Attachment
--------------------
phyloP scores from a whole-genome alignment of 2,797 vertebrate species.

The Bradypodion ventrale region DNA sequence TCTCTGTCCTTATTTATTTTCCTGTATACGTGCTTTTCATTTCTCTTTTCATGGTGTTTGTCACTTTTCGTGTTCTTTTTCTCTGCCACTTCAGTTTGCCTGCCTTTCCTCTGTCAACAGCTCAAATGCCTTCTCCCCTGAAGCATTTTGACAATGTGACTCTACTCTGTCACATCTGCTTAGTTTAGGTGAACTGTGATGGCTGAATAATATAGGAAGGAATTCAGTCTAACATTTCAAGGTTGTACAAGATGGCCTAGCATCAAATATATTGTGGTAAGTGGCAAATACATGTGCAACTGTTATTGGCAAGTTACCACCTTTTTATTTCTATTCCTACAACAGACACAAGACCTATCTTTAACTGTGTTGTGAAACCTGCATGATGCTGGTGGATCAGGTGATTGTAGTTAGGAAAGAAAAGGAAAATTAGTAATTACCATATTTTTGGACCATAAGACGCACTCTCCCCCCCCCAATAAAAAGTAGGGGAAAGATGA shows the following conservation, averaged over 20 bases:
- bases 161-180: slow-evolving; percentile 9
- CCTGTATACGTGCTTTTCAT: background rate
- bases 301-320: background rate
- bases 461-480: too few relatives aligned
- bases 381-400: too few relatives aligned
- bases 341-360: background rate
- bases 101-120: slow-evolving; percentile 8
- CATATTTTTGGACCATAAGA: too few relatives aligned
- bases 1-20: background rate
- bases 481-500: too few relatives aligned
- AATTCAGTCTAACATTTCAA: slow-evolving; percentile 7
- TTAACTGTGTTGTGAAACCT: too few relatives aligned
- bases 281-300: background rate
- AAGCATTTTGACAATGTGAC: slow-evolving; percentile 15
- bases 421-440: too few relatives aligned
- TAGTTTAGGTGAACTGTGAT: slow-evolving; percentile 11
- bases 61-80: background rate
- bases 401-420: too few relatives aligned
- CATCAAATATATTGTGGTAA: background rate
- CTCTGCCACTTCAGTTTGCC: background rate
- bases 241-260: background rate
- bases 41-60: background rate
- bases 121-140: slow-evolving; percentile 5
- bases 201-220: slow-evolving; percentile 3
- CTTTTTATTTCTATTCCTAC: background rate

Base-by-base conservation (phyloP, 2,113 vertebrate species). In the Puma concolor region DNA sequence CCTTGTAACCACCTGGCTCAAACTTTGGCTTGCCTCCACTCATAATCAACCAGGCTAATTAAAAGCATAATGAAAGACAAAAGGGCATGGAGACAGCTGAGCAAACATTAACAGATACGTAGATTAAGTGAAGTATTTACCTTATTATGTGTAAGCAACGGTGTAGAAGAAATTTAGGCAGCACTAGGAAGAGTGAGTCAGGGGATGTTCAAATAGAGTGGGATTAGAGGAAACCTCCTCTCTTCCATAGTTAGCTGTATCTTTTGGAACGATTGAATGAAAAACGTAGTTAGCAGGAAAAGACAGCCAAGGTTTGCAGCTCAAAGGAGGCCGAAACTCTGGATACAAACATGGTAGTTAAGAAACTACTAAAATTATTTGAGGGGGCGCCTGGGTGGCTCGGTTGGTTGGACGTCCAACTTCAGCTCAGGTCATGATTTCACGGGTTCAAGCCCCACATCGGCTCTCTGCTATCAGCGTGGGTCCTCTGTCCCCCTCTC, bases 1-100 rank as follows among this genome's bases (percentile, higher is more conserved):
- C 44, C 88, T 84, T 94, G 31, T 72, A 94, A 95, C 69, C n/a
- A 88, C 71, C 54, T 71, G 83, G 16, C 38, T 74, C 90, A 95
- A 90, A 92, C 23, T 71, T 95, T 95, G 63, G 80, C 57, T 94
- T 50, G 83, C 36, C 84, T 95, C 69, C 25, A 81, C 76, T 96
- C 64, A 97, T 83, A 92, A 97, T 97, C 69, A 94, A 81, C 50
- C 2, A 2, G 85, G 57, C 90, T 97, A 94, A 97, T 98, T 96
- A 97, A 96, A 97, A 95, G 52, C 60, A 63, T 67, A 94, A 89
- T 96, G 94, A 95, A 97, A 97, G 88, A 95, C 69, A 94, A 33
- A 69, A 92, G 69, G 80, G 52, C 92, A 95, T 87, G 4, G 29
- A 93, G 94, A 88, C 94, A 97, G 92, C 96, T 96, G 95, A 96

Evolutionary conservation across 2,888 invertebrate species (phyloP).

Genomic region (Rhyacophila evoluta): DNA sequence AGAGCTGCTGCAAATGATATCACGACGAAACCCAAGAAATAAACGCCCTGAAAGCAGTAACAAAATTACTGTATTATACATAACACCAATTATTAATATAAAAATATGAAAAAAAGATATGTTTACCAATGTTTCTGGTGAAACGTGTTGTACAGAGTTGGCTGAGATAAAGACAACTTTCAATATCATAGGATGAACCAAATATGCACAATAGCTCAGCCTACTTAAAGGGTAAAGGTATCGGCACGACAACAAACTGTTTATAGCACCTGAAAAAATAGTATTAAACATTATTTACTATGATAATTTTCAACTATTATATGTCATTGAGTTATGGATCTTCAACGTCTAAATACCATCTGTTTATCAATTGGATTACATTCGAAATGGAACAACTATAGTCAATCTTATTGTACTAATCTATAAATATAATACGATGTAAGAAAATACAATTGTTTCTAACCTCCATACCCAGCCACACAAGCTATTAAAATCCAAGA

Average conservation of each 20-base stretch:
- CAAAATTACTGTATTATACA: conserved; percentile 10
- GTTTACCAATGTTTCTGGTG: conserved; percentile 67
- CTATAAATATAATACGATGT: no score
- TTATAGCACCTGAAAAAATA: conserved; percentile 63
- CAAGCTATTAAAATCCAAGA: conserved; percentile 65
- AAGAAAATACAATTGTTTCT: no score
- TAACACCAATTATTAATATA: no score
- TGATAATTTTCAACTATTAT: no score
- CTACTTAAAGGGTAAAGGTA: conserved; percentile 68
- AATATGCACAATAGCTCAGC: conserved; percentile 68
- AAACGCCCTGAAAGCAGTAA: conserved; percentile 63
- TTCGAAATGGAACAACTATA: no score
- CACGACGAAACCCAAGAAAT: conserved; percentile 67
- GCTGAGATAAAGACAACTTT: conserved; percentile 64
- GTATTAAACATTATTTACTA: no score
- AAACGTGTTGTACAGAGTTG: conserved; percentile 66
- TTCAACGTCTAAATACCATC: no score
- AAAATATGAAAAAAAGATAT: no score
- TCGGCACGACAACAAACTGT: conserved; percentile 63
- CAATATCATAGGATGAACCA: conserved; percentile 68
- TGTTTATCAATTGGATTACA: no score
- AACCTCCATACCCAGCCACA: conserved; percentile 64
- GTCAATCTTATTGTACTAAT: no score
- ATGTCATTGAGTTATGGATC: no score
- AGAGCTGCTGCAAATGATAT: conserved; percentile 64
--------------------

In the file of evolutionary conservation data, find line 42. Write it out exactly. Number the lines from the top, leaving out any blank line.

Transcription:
- CAAAATTACTGTATTATACA: conserved; percentile 10